3. Show them that it's not always about "me". While we all strive to be happy, and we want our children to be happy, teaching kindness means teaching that the bottom line is not always making yourself happy. It's about being there to help and support others. Join volunteer groups so that your child can see that you care about helping others, even though you don't receive a physical reward or compensation for it. School PTA groups are an excellent way for your child to see you in action--volunteering to help at their school benefits all of the students. Another way to reinforce this idea is to make sure you always follow through--many times we sign up for things or tell people we will help them and then we really don't feel like doing it when the time comes. It's imperative that you follow through so your child understands that even though it might not make you happy to do the extra work, it helps someone else and it could really hurt them if you bailed. Honoring a commitment is an important lesson in ethics and kindness.
4. Provide opportunities to practice kindness. As with any other skill, learning to be kind takes practice. Just as you have to show them how to be kind every day through your actions, your child needs to practice it with their own actions. Assign jobs to your child that contribute to your household--encourage them to pick up their dirty clothes, set the table, hang up their coat, or feed the pets. They'll begin to understand that doing those jobs is kind because when everyone does a job, all the work doesn't fall on one person in the home. Hanging out with friends is a great opportunity for your child to practice kind acts such as sharing new toys, helping their friend with homework, or simply listening when their friend has had a bad day. Communicate with your child's teacher and find out if they have classroom jobs that benefit the school community, as this is an excellent way for them to practice kindness on a daily basis.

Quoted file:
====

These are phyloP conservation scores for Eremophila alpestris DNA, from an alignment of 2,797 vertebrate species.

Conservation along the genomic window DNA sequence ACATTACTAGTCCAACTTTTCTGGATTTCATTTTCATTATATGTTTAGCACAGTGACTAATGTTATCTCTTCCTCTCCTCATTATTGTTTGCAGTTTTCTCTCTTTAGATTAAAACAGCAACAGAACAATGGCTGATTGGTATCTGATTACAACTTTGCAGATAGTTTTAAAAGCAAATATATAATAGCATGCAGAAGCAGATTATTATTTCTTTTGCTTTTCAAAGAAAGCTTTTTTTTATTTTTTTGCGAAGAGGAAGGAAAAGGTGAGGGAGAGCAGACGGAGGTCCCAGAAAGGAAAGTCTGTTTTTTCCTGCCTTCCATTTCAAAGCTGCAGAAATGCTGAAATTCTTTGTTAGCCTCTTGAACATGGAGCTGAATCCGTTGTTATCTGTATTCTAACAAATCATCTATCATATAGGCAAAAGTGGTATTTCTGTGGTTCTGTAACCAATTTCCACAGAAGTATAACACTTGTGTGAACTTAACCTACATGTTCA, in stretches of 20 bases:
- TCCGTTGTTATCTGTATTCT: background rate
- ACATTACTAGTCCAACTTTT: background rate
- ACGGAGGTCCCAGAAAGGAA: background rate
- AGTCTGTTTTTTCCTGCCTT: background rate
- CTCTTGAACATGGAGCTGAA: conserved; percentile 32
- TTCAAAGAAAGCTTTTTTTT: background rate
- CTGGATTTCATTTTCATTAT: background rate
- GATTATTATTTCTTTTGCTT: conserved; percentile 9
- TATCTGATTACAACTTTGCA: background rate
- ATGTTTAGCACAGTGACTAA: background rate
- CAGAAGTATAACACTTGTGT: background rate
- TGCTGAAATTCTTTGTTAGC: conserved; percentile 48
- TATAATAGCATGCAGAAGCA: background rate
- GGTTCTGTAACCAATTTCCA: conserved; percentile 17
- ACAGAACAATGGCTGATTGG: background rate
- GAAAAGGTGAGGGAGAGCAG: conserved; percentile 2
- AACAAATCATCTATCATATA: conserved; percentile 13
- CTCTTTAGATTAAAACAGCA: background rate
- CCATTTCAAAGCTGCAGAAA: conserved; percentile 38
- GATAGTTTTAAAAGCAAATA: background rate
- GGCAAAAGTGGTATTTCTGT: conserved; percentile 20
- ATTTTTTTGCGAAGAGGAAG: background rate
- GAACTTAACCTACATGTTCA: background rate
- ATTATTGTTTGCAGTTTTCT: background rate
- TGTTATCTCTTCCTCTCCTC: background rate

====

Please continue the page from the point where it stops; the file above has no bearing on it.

5. Don't offer rewards. Teaching kindness can get a bit tricky sometimes because our natural reaction is to reward our children for good deeds. Offering an abundance of rewards every time your child demonstrates an act of kindness is going to end up blurring your message--they'll associate being kind with a physical reward, and they'll only do it because they will get something in return. You want your child to be kind because it is the right thing to do, not because they expect a prize. It's great to let them know that you are proud of the choices they make, just don't overdo it. Also, ask them how their kind act makes them feel--chances are, they'll eventually learn that the warm and fuzzy feeling that comes from being kind to others is all the reward they need.
A little bit of kindness goes a long way, and it is very important for our children to embrace that message. Unfortunately, the world has become a tough place filled with violence and unnecessary hatred. Leading by example and filling your days with kindness will teach your child how to empathize with others and kindness will just come to them naturally.